How old is a tech entrepreneur?

Adam Clark

Connect TVT’s Adam Clark making a case for the Thames Valley

As most of the clients I work with are either small businesses, owner managed businesses or start ups – and my own PR business is a small business – entrepreneurship is close to my heart. I’ve been working in this field for longer than I care to remember, and freelancing for 15 years now. It suits me and the buzz doesn’t go away.  Recently I’ve had cause to think a lot more about entrepreneurship.

“Around one in five people aged over 50 is self-employed, a higher proportion than for any other age group. Indeed, most entrepreneurs are in their 50s, not their 20s. They are more successful, too: more than 70% of businesses started by people in their 50s survive for at least five years, whereas only 28% of those started by younger people last that long.”

Thus noted the Guardian on Jan 1, 2014.

I have long been ‘banging on’ about old fashioned marketing targeting age groups rather than interest groups. (How long since we were all talking ‘Tribes’ in  digital circles, but it’s made little difference!) Beyond products such as nappies or age defying skin creams, there’s no real need to talk old fashioned demographics any more.

The digital field should, by rights, as a newer industry, be more liberal, more egalitarian. We are, after all in the 21st Century. But we’re hardly ringing the changes.

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A little Friday fun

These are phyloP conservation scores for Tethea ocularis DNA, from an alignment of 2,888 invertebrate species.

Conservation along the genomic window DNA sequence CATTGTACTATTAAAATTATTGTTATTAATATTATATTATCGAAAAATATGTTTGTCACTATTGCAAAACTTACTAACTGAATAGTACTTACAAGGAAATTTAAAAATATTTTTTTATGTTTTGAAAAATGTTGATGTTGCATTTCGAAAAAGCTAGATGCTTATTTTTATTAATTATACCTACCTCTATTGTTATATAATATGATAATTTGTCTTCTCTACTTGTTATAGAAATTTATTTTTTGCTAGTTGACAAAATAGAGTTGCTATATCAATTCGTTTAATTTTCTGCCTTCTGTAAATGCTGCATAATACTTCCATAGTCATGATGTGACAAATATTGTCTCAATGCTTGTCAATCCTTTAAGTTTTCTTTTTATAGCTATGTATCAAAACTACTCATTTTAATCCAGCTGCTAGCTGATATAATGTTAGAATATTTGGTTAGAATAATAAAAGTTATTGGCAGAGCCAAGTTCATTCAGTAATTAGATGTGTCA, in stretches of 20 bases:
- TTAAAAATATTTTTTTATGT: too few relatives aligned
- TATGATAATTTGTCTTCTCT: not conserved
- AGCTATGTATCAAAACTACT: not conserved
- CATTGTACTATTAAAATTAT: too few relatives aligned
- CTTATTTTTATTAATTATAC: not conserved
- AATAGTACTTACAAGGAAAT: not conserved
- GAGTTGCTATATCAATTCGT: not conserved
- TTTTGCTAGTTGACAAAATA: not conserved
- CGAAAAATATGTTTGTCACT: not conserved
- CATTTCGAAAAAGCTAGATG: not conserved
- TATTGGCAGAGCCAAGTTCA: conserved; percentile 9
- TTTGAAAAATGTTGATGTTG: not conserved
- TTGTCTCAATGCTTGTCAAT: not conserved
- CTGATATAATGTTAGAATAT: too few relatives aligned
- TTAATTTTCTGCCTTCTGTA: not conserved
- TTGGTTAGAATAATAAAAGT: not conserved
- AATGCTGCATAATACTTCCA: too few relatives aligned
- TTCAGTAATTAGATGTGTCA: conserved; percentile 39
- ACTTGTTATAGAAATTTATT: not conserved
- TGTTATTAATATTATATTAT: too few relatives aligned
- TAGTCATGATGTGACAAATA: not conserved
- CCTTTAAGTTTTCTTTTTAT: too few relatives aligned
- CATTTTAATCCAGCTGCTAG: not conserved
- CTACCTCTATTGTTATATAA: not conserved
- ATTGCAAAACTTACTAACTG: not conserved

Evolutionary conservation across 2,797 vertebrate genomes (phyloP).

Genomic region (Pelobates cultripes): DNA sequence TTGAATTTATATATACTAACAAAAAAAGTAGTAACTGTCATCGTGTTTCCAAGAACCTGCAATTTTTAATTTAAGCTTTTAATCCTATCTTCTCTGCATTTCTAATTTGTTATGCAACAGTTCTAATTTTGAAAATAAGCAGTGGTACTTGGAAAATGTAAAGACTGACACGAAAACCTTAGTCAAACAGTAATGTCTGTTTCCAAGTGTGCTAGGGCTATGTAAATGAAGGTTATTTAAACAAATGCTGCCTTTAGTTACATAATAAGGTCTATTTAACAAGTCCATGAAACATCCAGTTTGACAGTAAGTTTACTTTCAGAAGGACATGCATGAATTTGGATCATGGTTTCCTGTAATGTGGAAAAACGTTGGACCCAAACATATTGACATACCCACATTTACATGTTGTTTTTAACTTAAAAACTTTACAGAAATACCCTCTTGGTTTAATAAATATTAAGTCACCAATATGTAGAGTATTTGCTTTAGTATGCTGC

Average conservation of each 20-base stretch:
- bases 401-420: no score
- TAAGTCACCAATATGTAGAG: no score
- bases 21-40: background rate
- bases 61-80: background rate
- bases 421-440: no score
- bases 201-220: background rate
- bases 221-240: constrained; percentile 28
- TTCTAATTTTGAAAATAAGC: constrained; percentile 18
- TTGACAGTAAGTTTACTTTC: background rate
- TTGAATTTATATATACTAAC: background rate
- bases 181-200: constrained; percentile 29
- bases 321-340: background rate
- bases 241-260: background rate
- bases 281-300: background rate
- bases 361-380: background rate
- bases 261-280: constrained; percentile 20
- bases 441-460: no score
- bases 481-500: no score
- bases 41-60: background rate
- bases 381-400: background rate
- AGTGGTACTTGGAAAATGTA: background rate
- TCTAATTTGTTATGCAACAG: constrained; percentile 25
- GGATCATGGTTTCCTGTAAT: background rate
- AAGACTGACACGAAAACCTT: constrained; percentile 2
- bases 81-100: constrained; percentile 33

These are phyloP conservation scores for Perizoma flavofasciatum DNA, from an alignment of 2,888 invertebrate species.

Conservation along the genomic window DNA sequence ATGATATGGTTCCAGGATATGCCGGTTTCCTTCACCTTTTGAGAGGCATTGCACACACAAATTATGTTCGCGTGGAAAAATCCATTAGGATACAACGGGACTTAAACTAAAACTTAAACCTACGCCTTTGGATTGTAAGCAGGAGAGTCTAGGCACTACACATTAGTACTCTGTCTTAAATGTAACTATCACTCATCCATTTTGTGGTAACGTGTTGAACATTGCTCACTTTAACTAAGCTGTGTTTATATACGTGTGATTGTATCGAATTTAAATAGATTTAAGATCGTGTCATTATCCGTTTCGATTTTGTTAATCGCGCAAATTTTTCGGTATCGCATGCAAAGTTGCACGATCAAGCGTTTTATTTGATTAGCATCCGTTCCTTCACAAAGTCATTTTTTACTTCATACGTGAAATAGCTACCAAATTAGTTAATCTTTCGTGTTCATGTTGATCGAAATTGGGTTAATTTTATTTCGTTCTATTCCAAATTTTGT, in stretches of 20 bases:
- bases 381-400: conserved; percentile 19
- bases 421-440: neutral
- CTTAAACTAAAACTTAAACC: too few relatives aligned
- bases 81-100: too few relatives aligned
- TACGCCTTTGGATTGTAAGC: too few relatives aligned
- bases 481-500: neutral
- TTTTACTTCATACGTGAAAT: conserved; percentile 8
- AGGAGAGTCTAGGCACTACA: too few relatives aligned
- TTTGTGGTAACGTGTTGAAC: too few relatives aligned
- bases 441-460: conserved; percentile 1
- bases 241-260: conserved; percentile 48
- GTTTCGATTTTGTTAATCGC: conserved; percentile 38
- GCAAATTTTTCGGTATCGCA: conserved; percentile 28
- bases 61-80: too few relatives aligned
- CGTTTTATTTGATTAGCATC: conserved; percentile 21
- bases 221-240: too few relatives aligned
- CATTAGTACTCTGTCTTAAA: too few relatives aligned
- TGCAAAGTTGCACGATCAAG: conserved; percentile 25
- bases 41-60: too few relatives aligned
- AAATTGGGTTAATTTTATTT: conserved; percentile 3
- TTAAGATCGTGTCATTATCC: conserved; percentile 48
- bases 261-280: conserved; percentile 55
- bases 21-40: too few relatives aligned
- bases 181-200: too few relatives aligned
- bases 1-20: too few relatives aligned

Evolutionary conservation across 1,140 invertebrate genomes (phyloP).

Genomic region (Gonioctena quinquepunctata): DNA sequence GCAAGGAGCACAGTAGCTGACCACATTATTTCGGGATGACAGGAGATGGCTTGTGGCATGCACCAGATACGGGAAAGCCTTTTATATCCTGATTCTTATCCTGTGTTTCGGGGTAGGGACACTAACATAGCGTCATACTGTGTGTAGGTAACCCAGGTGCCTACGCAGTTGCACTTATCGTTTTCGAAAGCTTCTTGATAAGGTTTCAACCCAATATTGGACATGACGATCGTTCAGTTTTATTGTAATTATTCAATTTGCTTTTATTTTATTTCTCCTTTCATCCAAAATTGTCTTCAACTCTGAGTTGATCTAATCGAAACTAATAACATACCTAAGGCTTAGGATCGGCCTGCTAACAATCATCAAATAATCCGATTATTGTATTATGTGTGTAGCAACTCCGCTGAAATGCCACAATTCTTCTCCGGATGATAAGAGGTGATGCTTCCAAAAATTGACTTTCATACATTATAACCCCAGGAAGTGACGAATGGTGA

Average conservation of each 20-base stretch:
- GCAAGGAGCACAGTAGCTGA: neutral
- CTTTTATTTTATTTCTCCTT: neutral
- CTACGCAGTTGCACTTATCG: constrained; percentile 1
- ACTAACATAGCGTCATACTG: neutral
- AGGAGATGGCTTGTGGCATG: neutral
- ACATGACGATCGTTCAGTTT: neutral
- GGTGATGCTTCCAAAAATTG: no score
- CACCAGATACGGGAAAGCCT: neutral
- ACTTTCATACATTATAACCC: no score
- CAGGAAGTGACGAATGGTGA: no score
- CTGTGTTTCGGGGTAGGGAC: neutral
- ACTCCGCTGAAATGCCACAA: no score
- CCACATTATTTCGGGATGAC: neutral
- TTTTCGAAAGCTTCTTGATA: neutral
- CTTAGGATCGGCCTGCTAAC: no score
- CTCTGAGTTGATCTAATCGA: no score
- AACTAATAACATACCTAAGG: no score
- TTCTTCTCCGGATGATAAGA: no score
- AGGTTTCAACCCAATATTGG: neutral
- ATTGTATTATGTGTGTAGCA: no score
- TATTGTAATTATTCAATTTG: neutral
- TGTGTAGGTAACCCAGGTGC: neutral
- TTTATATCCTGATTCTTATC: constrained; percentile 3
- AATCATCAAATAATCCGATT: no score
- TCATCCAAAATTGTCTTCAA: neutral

So along with a long overdue overhaul of this site (which should happen next week, all being well), I changed my business cards. Quite apart from the fact that my little Moo mini-cards were beginning to look a little dated (they were nearly four years old) and I love Moo’s new square ones, my old ones had a problem. Sometimes, there are things that even your best friend won’t tell you….

So here you have the old card. The image is part of a story that I used to tell about how old fashioned PR was a teapot, the new PR needs to view organisations as  a colander. And the picture of the teapot lid DID start conversations.

Sometimes the lid came off


Sadly, I hadn’t realised what those conversations might be, until a salesman at a conference asked me exactly what it is I do for a living!



So thank you Moo for keeping me abreast of the times (see what I did there?)

business cards

The new cards! (Playing it straight)

Future Shock: Part 2 – Education

Part two of a blog on last week’s NESTA  event, Future Shock.

A New Movement in Education

Panelists for this session included Oliver Quinlan, the programme manager for Digital Education at the innovation Lab at NESTA, Simon Collins, the Deputy Principle at The Brit School, and Debbie Forster, the Managing Director of DDI Apps for Good.

So again, to lay out my stall, my view has been coloured as follows:

  • I have two teenage boys who are incredibly bright, yet whose primary education didn’t help them achieve their full education potential
  • My (unfinished) PhD was around education and identity (a little more obscure and refined than that, but PhDs are!)
  • I believe that education is not schooling or indoctrination – or curriculum, although these things are part of education.